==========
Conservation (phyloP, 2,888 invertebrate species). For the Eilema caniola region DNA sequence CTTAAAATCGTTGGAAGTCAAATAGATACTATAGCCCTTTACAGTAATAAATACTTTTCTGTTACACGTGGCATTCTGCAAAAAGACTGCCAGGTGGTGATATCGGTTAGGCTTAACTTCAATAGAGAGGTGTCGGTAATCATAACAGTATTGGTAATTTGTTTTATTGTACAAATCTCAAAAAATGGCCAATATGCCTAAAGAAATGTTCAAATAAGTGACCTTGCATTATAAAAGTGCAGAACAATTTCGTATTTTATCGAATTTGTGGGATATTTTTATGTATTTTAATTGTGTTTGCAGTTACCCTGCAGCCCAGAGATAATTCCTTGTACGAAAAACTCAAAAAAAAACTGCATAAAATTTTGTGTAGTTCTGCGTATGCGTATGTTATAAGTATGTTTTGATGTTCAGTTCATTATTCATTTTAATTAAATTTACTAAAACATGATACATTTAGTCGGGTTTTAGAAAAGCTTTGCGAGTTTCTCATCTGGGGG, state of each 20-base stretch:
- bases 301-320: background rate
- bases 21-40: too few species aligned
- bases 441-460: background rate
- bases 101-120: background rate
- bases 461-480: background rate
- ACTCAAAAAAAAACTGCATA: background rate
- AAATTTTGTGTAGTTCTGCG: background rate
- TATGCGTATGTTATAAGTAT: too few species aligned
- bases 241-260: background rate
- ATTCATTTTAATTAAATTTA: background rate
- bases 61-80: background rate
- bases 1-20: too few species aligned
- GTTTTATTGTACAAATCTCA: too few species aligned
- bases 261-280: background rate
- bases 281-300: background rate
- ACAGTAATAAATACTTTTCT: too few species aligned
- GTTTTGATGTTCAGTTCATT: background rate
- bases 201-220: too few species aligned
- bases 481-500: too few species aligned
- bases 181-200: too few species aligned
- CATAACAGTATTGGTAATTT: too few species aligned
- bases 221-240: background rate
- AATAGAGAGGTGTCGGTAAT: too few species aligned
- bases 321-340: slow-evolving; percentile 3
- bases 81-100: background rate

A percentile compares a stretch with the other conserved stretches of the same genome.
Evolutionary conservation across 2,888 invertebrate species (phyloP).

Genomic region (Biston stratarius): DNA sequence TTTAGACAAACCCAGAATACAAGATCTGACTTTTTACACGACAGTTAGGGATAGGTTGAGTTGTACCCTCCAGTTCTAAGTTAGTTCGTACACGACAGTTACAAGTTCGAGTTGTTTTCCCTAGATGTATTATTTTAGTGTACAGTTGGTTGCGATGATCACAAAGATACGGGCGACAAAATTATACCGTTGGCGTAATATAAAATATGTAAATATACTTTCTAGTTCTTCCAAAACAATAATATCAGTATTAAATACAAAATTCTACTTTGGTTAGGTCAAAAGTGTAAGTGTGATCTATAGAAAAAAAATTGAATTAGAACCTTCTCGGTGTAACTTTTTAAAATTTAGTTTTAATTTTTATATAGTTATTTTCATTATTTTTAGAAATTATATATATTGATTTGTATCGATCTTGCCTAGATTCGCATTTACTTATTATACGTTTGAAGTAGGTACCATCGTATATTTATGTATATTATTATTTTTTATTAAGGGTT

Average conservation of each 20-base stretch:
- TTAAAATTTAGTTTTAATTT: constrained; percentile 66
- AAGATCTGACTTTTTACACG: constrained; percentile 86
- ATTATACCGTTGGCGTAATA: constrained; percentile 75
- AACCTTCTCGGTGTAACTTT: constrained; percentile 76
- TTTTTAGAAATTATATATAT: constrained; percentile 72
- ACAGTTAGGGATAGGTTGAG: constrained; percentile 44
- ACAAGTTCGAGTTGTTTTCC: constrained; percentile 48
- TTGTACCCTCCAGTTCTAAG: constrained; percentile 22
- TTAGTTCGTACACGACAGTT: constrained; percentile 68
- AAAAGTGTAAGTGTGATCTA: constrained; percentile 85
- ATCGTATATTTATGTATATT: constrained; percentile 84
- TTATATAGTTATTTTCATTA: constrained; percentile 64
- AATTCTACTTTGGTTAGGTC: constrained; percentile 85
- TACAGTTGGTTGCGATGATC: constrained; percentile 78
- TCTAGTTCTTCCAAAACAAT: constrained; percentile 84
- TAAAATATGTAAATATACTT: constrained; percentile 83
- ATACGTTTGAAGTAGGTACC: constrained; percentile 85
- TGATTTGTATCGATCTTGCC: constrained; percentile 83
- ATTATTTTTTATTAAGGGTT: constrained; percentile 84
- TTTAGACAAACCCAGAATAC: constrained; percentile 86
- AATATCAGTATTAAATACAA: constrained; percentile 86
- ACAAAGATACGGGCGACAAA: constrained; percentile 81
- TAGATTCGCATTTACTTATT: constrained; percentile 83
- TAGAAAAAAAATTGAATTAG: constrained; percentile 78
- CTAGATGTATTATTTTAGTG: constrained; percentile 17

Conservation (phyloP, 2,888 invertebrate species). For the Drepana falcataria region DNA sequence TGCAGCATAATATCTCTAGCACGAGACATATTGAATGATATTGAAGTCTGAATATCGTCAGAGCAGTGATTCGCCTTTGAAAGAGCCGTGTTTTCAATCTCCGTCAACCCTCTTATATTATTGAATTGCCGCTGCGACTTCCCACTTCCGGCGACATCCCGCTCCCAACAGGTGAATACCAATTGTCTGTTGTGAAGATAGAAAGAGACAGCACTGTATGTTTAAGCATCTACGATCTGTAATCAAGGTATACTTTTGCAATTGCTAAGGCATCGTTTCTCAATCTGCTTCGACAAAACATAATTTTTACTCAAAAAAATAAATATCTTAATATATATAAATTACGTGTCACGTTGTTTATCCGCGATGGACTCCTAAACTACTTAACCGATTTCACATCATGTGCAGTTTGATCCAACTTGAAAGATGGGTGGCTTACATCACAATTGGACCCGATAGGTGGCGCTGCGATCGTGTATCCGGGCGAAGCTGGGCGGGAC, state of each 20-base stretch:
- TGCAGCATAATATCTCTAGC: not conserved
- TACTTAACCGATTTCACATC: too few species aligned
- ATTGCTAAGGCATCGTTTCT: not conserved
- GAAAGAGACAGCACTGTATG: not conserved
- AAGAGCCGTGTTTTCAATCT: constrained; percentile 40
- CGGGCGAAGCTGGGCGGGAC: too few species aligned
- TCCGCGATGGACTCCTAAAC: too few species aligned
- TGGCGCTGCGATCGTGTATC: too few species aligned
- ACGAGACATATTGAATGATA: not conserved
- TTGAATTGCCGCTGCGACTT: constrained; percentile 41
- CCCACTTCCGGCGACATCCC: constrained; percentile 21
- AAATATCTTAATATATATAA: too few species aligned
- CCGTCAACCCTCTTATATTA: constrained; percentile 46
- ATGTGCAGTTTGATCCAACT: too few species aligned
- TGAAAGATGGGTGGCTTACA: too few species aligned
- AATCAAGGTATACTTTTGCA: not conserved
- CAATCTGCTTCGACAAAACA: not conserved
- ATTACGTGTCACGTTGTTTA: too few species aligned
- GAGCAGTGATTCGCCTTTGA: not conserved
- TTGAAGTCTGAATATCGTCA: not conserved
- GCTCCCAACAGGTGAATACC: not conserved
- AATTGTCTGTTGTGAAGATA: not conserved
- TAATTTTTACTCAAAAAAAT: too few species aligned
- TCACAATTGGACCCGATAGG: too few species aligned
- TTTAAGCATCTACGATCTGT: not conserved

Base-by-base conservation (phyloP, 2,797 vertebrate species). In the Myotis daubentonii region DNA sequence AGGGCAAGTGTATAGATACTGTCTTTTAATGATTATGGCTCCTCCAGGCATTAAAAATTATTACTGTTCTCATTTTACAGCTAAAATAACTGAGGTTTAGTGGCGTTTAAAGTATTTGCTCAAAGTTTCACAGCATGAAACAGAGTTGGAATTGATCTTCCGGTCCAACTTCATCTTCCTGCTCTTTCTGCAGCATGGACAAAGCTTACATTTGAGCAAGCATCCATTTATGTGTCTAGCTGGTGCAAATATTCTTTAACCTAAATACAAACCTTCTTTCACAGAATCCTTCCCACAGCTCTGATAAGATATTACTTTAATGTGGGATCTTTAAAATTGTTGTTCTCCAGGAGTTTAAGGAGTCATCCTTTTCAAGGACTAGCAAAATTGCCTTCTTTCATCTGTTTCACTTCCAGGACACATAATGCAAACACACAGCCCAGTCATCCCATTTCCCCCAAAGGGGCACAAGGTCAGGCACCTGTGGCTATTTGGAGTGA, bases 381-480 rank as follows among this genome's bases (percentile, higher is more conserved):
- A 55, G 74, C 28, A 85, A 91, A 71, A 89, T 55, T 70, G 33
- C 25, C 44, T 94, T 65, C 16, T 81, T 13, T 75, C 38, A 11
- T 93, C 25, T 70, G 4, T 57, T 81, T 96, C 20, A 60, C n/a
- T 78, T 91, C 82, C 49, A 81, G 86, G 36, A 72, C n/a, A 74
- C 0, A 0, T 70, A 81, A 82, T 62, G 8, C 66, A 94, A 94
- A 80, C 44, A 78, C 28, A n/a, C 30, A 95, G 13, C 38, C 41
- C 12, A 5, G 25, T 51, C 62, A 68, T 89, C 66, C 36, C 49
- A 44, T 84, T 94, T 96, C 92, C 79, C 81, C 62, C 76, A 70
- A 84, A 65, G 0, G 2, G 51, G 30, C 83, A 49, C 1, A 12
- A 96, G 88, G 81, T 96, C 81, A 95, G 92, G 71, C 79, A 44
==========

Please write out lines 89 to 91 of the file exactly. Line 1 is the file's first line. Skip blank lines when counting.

- C 12, A 5, G 25, T 51, C 62, A 68, T 89, C 66, C 36, C 49
- A 44, T 84, T 94, T 96, C 92, C 79, C 81, C 62, C 76, A 70
- A 84, A 65, G 0, G 2, G 51, G 30, C 83, A 49, C 1, A 12